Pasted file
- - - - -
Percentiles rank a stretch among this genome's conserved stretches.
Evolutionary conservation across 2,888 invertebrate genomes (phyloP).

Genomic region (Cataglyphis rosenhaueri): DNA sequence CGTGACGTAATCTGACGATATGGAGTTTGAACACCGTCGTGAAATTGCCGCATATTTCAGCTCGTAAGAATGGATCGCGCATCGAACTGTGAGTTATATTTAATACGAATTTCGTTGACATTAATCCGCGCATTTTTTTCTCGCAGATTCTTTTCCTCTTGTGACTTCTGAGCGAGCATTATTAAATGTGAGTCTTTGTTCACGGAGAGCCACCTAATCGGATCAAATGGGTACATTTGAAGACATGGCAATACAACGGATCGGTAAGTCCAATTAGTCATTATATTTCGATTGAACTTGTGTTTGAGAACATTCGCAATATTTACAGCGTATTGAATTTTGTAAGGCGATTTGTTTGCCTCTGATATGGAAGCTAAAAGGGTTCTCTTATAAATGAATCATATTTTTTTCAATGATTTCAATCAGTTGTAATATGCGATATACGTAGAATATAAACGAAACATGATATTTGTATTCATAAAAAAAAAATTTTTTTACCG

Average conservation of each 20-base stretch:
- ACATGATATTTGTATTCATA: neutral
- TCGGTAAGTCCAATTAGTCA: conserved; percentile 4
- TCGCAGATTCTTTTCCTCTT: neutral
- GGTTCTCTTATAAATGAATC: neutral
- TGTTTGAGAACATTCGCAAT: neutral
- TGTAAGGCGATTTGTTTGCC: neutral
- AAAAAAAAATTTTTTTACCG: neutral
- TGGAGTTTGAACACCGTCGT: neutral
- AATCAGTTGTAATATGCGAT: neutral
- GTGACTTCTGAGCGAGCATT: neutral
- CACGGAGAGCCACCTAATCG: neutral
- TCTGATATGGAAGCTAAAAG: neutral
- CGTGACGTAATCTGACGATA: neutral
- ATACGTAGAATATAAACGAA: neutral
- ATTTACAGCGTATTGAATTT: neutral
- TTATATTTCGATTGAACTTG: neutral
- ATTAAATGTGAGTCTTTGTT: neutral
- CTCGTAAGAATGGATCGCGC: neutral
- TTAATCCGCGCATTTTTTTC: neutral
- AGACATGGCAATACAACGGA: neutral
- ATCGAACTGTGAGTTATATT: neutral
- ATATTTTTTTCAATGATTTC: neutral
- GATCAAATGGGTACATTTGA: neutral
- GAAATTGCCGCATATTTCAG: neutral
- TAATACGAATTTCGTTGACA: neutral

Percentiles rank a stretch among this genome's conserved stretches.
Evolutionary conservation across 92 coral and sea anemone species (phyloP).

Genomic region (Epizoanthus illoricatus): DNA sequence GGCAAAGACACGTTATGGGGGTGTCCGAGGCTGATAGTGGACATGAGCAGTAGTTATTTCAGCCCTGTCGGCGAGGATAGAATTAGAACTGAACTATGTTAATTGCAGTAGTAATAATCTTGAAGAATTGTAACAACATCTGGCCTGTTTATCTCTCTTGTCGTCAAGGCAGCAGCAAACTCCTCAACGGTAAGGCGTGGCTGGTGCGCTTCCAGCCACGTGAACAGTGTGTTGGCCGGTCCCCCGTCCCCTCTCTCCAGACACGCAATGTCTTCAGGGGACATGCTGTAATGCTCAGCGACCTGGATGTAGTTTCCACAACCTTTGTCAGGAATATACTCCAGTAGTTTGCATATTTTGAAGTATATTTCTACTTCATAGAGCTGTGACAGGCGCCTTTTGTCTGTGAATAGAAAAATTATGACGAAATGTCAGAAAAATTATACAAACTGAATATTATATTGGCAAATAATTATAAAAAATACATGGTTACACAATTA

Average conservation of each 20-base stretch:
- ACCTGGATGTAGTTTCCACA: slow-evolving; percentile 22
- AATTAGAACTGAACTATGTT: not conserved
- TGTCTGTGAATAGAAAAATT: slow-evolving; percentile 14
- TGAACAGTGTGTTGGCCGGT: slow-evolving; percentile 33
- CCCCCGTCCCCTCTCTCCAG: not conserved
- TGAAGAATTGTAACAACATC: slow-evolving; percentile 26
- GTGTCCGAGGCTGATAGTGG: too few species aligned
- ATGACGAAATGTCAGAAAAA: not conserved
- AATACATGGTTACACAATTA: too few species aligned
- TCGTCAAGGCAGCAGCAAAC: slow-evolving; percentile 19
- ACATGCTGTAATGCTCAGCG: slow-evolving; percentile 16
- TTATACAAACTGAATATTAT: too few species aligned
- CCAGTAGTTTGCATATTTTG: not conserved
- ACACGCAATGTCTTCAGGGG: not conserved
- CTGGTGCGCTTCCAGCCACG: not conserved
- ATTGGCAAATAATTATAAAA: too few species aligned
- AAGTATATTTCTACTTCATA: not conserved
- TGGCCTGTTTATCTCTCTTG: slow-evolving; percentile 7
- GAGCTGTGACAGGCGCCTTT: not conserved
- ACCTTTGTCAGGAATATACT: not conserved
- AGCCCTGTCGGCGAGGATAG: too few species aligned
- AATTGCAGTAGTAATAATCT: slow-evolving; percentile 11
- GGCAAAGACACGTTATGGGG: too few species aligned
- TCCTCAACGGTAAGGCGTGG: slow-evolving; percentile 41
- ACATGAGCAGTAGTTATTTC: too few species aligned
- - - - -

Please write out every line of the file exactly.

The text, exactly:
Percentiles rank a stretch among this genome's conserved stretches.
Evolutionary conservation across 2,888 invertebrate genomes (phyloP).

Genomic region (Cataglyphis rosenhaueri): DNA sequence CGTGACGTAATCTGACGATATGGAGTTTGAACACCGTCGTGAAATTGCCGCATATTTCAGCTCGTAAGAATGGATCGCGCATCGAACTGTGAGTTATATTTAATACGAATTTCGTTGACATTAATCCGCGCATTTTTTTCTCGCAGATTCTTTTCCTCTTGTGACTTCTGAGCGAGCATTATTAAATGTGAGTCTTTGTTCACGGAGAGCCACCTAATCGGATCAAATGGGTACATTTGAAGACATGGCAATACAACGGATCGGTAAGTCCAATTAGTCATTATATTTCGATTGAACTTGTGTTTGAGAACATTCGCAATATTTACAGCGTATTGAATTTTGTAAGGCGATTTGTTTGCCTCTGATATGGAAGCTAAAAGGGTTCTCTTATAAATGAATCATATTTTTTTCAATGATTTCAATCAGTTGTAATATGCGATATACGTAGAATATAAACGAAACATGATATTTGTATTCATAAAAAAAAAATTTTTTTACCG

Average conservation of each 20-base stretch:
- ACATGATATTTGTATTCATA: neutral
- TCGGTAAGTCCAATTAGTCA: conserved; percentile 4
- TCGCAGATTCTTTTCCTCTT: neutral
- GGTTCTCTTATAAATGAATC: neutral
- TGTTTGAGAACATTCGCAAT: neutral
- TGTAAGGCGATTTGTTTGCC: neutral
- AAAAAAAAATTTTTTTACCG: neutral
- TGGAGTTTGAACACCGTCGT: neutral
- AATCAGTTGTAATATGCGAT: neutral
- GTGACTTCTGAGCGAGCATT: neutral
- CACGGAGAGCCACCTAATCG: neutral
- TCTGATATGGAAGCTAAAAG: neutral
- CGTGACGTAATCTGACGATA: neutral
- ATACGTAGAATATAAACGAA: neutral
- ATTTACAGCGTATTGAATTT: neutral
- TTATATTTCGATTGAACTTG: neutral
- ATTAAATGTGAGTCTTTGTT: neutral
- CTCGTAAGAATGGATCGCGC: neutral
- TTAATCCGCGCATTTTTTTC: neutral
- AGACATGGCAATACAACGGA: neutral
- ATCGAACTGTGAGTTATATT: neutral
- ATATTTTTTTCAATGATTTC: neutral
- GATCAAATGGGTACATTTGA: neutral
- GAAATTGCCGCATATTTCAG: neutral
- TAATACGAATTTCGTTGACA: neutral

Percentiles rank a stretch among this genome's conserved stretches.
Evolutionary conservation across 92 coral and sea anemone species (phyloP).

Genomic region (Epizoanthus illoricatus): DNA sequence GGCAAAGACACGTTATGGGGGTGTCCGAGGCTGATAGTGGACATGAGCAGTAGTTATTTCAGCCCTGTCGGCGAGGATAGAATTAGAACTGAACTATGTTAATTGCAGTAGTAATAATCTTGAAGAATTGTAACAACATCTGGCCTGTTTATCTCTCTTGTCGTCAAGGCAGCAGCAAACTCCTCAACGGTAAGGCGTGGCTGGTGCGCTTCCAGCCACGTGAACAGTGTGTTGGCCGGTCCCCCGTCCCCTCTCTCCAGACACGCAATGTCTTCAGGGGACATGCTGTAATGCTCAGCGACCTGGATGTAGTTTCCACAACCTTTGTCAGGAATATACTCCAGTAGTTTGCATATTTTGAAGTATATTTCTACTTCATAGAGCTGTGACAGGCGCCTTTTGTCTGTGAATAGAAAAATTATGACGAAATGTCAGAAAAATTATACAAACTGAATATTATATTGGCAAATAATTATAAAAAATACATGGTTACACAATTA

Average conservation of each 20-base stretch:
- ACCTGGATGTAGTTTCCACA: slow-evolving; percentile 22
- AATTAGAACTGAACTATGTT: not conserved
- TGTCTGTGAATAGAAAAATT: slow-evolving; percentile 14
- TGAACAGTGTGTTGGCCGGT: slow-evolving; percentile 33
- CCCCCGTCCCCTCTCTCCAG: not conserved
- TGAAGAATTGTAACAACATC: slow-evolving; percentile 26
- GTGTCCGAGGCTGATAGTGG: too few species aligned
- ATGACGAAATGTCAGAAAAA: not conserved
- AATACATGGTTACACAATTA: too few species aligned
- TCGTCAAGGCAGCAGCAAAC: slow-evolving; percentile 19
- ACATGCTGTAATGCTCAGCG: slow-evolving; percentile 16
- TTATACAAACTGAATATTAT: too few species aligned
- CCAGTAGTTTGCATATTTTG: not conserved
- ACACGCAATGTCTTCAGGGG: not conserved
- CTGGTGCGCTTCCAGCCACG: not conserved
- ATTGGCAAATAATTATAAAA: too few species aligned
- AAGTATATTTCTACTTCATA: not conserved
- TGGCCTGTTTATCTCTCTTG: slow-evolving; percentile 7
- GAGCTGTGACAGGCGCCTTT: not conserved
- ACCTTTGTCAGGAATATACT: not conserved
- AGCCCTGTCGGCGAGGATAG: too few species aligned
- AATTGCAGTAGTAATAATCT: slow-evolving; percentile 11
- GGCAAAGACACGTTATGGGG: too few species aligned
- TCCTCAACGGTAAGGCGTGG: slow-evolving; percentile 41
- ACATGAGCAGTAGTTATTTC: too few species aligned